South East Busway

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South East Busway
Northern Busway
Queen Street Bus Station
to inner city
Brisbane River (Victoria Bridge)
Cultural Centre
to West End
South Bank
Mater Hill(Zone 1/2)
Pacific Motorway
Eastern Busway
Eastern Busway
Norman Creek
(Zone 2/3)
Holland Park West
Griffith University
Upper Mount Gravatt(Zone 3/4)
Eight Mile Plains
Pacific Motorway
Gateway Motorway
School Rd
Rochedale (proposed)(Zone 4/5)

The South East Busway is a grade separated bus-only corridor running south from the Brisbane CBD to Eight Mile Plains, in South East Queensland. Service providers using the Busway operate under the TransLink system. The Busway was completed to Woolloongabba in September 2000 and to Eight Mile Plains in April 2001.[1][2] An extension of the Busway to School Road at Rochedale was completed in 2014.[3]


Busways were considered as one of the options when the Queensland Government developed the 25 year Integrated Regional Transport Plan.[4][5][6] Other methods such as light and heavy rail were also considered. It was recommended that a 75 km (47 mi) network of busway corridors to complement the existing heavy rail network would suit best.

Busways would allow buses to serve low-density communities and bypass peak hour congestion. Busway stations could be developed at key nodes to serve major activity centres and combining different routes would create high frequency services.

In 1995, plans for a network of five busway corridors were conceived, linking with the rail network to improve public transport connectivity across the city. The busways would improve the operation of the bus fleet, reducing maintenance and running costs and maximizing the effectiveness of the region's investment in buses.

In August 1996, the Queensland Government approved the South East Transit Project to manage the construction of both the northern section of the Pacific Motorway between Mount Gravatt and Logan City and a dedicated 2-lane, 2-way road for buses between Brisbane CBD and Eight Mile Plains.

The first section of busway between the CBD and Woolloongabba was opened to services on 13 September 2000 to coincide with the first match in the 2000 Olympic Games Football Tournament in Brisbane. The second 13.2 km (8.2 mi) section of busway between Woolloongabba and Eight Mile Plains opened on 30 April 2001.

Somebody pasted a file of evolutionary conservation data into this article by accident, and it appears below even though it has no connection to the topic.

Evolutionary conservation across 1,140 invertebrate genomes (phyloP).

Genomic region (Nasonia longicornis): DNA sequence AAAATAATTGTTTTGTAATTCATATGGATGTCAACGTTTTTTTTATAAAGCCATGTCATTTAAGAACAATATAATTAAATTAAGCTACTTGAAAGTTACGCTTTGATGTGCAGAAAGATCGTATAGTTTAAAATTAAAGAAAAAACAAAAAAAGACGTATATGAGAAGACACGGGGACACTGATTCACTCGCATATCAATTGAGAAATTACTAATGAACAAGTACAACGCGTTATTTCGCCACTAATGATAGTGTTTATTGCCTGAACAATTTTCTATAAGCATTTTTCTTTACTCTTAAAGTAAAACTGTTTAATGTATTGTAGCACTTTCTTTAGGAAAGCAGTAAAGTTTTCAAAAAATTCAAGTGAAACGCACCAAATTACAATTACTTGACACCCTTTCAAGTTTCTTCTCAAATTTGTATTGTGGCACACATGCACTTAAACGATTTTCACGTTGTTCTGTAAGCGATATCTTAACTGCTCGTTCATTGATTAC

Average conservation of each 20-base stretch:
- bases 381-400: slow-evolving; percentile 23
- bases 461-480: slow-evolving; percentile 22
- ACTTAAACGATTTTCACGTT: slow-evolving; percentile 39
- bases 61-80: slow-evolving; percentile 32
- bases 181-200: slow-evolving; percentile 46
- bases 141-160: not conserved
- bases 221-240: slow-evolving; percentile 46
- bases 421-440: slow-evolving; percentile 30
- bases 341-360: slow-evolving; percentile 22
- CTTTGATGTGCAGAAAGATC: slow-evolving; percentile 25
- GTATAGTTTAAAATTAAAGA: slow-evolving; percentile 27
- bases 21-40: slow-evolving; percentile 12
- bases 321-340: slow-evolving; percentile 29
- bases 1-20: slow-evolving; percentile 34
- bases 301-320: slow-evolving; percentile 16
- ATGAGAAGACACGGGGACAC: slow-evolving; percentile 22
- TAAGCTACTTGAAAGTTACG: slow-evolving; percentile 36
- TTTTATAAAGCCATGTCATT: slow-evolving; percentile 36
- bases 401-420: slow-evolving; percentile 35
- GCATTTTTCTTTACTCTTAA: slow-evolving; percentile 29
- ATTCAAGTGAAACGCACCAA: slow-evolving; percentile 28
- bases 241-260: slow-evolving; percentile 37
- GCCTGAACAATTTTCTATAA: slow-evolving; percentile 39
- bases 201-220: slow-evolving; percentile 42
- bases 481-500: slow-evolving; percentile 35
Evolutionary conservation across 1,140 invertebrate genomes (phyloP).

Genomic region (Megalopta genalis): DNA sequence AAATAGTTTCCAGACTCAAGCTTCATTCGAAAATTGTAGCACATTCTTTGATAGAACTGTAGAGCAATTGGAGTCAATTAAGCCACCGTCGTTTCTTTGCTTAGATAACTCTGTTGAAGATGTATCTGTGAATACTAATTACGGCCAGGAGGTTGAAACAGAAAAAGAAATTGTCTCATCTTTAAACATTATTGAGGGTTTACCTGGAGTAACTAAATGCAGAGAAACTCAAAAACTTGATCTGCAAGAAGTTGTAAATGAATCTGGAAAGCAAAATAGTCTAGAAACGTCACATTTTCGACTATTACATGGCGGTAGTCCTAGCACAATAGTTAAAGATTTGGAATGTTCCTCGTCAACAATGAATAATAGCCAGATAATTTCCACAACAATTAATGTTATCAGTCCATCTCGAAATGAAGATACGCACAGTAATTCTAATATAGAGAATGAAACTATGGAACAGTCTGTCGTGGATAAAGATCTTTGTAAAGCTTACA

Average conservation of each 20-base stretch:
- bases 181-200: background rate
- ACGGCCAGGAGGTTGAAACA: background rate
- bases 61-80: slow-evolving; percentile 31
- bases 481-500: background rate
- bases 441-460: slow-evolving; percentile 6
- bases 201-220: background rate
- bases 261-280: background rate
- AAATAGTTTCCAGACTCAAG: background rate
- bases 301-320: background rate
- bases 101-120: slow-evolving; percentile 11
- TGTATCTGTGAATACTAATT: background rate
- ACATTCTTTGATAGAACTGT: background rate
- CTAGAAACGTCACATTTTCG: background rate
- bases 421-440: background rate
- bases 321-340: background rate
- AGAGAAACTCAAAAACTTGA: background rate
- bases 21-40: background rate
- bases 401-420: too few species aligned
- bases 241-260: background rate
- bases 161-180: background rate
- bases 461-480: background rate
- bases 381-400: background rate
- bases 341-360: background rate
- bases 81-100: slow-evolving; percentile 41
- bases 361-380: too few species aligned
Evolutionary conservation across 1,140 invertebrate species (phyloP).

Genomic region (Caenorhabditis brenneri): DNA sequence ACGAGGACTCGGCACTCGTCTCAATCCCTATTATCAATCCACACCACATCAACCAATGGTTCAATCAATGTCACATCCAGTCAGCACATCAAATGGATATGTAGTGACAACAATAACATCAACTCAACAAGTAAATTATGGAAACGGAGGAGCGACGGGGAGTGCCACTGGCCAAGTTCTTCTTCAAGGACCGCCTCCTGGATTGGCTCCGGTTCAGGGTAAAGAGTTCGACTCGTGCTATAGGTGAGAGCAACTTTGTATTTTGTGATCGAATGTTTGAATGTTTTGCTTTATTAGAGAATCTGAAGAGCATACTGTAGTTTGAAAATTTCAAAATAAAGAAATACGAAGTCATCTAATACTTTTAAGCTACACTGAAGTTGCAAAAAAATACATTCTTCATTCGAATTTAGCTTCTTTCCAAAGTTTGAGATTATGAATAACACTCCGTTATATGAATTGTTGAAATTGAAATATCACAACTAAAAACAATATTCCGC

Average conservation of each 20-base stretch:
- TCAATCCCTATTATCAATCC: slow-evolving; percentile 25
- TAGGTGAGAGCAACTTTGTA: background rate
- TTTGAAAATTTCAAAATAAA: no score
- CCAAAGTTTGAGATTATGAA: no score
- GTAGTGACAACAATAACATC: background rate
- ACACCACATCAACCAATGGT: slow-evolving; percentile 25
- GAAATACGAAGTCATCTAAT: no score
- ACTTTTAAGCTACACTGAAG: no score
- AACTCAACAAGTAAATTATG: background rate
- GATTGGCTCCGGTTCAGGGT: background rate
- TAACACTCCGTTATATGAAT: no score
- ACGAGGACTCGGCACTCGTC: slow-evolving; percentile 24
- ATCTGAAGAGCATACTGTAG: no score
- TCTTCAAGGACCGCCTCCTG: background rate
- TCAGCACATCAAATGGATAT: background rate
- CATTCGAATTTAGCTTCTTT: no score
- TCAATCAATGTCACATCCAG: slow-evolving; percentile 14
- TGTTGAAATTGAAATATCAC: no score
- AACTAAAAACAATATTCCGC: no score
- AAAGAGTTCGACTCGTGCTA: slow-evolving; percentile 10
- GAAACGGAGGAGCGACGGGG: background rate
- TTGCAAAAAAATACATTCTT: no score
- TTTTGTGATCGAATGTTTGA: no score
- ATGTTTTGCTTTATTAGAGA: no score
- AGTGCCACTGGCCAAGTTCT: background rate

South East Busway tunnel entrance under Brisbane CBD

The Busway is connected at its southern end to Springwood bus station via the Pacific Motorway (M1).[7] The route then passes under the Gateway Motorway (M1) and runs parallel to the Pacific Motorway (M3) between Eight Mile Plains and Woolloongabba stations. At the Mater Hill station, the busway passes under Stanley Street and runs parallel to the rail lines from South Bank station to the Cultural Centre station. Finally, the northern end of the Busway crosses from the Cultural Centre station at South Brisbane across the Victoria Bridge to enter the Brisbane central business district to connect with the Queen Street bus station and Adelaide Street bus mall.

Future extensions[edit]

Currently, the Pacific Motorway enables better connections between the South East Busway, Springwood and Loganholme with additional stations in between at Underwood and Paradise Road, for the benefit of Logan City Bus Service passengers travelling to the city.

As part of the Main Roads Pacific Motorway Transit Project,[8] plans have been made to extend the South-East Busway as far as Springwood bus station including construction of the proposed Rochedale busway station.[9]

Construction of the Eight Mile Plains to Rochedale extension to the Busway commenced in late 2012 and was completed in March 2014. The extension was funded by the Queensland Government (A$36m) and formed part of the Federal Government's Gateway Upgrade South (GUS) project.[3] The busway extension passes under the Gateway Motorway and terminates at School Road, Rochedale. No new busway stations were added by this extension.

Passenger information[edit]

Real Time Passenger Information is displayed at each station, with fixed LED signs suspended above each platform. These signs present four lines of real-time estimated bus departure times, with data provided by Brisbane City Council's RAPID system.

See also[edit]


  1. ^ "Busways". Queensland Government, Department of Transport and Main Roads. Retrieved 11 March 2011. 
  2. ^ Shunter, Loose (30 October 2010). "A decade of Australian Public Transport Projects". TransportTextbook. Retrieved 11 March 2011. 
  3. ^ a b "Gateway Upgrade South (GUS) project and South East Busway extension". Queensland Government, Department of Transport and Main Roads. Retrieved 1 January 2015. 
  4. ^ "Integrated Regional Transport Plan". Queensland Government, Department of Transport and Main Roads. Retrieved 11 March 2011. 
  5. ^ "South East Busway, Brisbane". Road Traffic Technology. Retrieved 11 March 2011. 
  6. ^ "Integrated Regional Transport Plan (Part 1)" (PDF). Queensland Government, Department of Transport and Main Roads. p. 29 (PDF page 46). Retrieved 11 March 2011. 
  7. ^ "South East Transit Project". The Harrison Group. 2007. Retrieved 11 March 2011. 
  8. ^ Main Roads Pacific Motorway Transit Project
  9. ^ Translink South East Busway Extension

External links[edit]

Coordinates: 27°30′29″S 153°02′20.4″E / 27.50806°S 153.039000°E / -27.50806; 153.039000